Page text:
The phrase ‘sitting is the new smoking’ has become increasingly popular in the health industry and media headlines to draw our attention towards the potential hazards that may follow to excessive sitting. It is hard to imagine that our health is being compromised by just going to work. I wanted to investigate the research on sitting a bit further to see how it actually impacts our health, if at all. Could the act of sitting at a desk for eight hours a day harmful to your wellness? Does sitting do just as much damage to your body as smoking?
The idea that sitting may be damaging is not new. As a matter of fact, a seventeenth-century occupational physician by the name of Ramazzini suggested that workers that sat longer than others experienced more health adversities. A study conducted in 1960 found that workers in jobs that required more sitting, such as school bus drivers and mail sorters, had a higher risk of cardiovascular disease than workers that could stand and walk freely (Dunstan, Howard, Healy, & Owen, 2012).
It is not easy to avoid sitting at a desk for eight hours if that is required by your employer. Sitting can be harmful, but more so when combined with an overall sedentary lifestyle. Stamatakis and colleagues (2019) compared both sitting and physical activity to the risk of overall mortality and cardiovascular disease. The results suggested that sitting for eight or more hours a day increased the risk of health complications; however, the risk was decreased when physical activity throughout the week increased (Stamatakis et al., 2019). For example, someone’s risk for developing cardiovascular disease was three times greater when they did not participate in any exercise outside of work compared to someone who spent over six hours a week exercising.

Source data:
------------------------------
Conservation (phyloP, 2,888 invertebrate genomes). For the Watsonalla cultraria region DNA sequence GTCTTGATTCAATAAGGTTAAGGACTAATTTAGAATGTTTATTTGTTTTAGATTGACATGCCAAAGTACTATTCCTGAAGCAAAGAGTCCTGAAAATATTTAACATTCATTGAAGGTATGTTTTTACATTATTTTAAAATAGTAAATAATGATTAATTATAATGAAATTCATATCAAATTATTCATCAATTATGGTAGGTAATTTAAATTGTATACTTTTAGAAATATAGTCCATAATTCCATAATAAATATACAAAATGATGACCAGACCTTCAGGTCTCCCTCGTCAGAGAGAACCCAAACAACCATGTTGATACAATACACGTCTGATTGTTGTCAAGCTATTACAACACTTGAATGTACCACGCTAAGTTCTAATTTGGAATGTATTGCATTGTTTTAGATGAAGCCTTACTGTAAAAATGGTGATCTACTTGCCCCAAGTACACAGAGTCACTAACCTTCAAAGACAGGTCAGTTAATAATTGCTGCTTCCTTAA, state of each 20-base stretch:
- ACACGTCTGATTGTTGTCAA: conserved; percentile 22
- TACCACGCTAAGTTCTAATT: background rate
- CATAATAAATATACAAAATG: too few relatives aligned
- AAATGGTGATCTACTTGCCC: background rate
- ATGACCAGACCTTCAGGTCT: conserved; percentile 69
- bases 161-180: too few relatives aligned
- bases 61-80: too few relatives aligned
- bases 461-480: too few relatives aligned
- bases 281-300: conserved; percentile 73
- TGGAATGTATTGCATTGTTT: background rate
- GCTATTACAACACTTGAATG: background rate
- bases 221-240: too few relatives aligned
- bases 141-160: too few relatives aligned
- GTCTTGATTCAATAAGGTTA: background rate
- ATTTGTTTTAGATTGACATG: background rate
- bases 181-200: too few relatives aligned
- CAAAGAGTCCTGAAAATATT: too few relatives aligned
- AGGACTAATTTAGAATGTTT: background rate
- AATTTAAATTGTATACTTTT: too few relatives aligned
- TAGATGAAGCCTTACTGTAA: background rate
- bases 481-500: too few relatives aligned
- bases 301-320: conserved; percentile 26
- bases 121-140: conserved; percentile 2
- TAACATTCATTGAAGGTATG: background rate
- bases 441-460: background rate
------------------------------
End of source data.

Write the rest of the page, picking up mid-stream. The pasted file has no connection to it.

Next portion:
Sitting for extended periods of time causes the blood flow in our body to become sluggish, our oxygen levels to become depleted, and our cells to become less responsive to insulin. Poor circulation can lead to brain fog, varicose veins, swollen feet, and a build-up of fatty acids (Berkowitz and Clark, 2014). Sitting and other means of sedentary behavior have also been linked to low-grade inflammation (Cabanas-Sanchez et al., 2018). These physiological responses to sitting increase the risk for type 2 diabetes, heart disease, and other metabolic disorders(Dunstan et al., 2012).
Is sitting the new smoking? There is a great deal of evidence that proves that sitting does impose a serious threat to our longevity and mortality. Although I don’t agree that sitting and smoking can be compared to each other, it does highlight how critical sedentary behaviors can be on our health. Media headlines about sitting have increased twelve-fold within the past seven years. The fact that smoking has a higher risk of overall mortality than sitting cannot be ignored (Vallance et al., 2018). However, it is clear that physical inactivity does pose a threat to the rise in preventable health conditions.
Berkowitz, B. & Clark, P. (2014). The health hazards of sitting. The Washington Post. http://apps.washingtonpost.com/g/page/national/the-health-hazards-of-sitting/750/
Cabanas-Sánchez, V., Guallar-Castillón, P., Higueras-Fresnillo, S., García-Esquinas, E., Rodríguez-Artalejo, F., & Martinez-Gomez, D. (2018). Physical Activity, Sitting Time, and Mortality From Inflammatory Diseases in Older Adults. Frontiers in physiology, 9, 898. doi:10.3389/fphys.2018.00898
Dunstan, D. W., Howard, B., Healy, G. N., & Owen, N. (2012). Too much sitting - A health hazard. Diabetes Research and Clinical Practice. https://doi.org/10.1016/j.diabres.2012.05.020
Stamatakis, E., Gale, J., Bauman, A., Ekelund, U., Hamer, M., & Ding, D. (2019). Sitting Time, Physical Activity, and Risk of Mortality in Adults. Journal of the American College of Cardiology. https://doi.org/10.1016/j.jacc.2019.02.031
Vallance, J. K., Gardiner, P. A., Lynch, B. M., D'Silva, A., Boyle, T., Taylor, L. M., … Owen, N. (2018). Evaluating the Evidence on Sitting, Smoking, and Health: Is Sitting Really the New Smoking?. American journal of public health, 108(11), 1478–1482. doi:10.2105/AJPH.2018.304649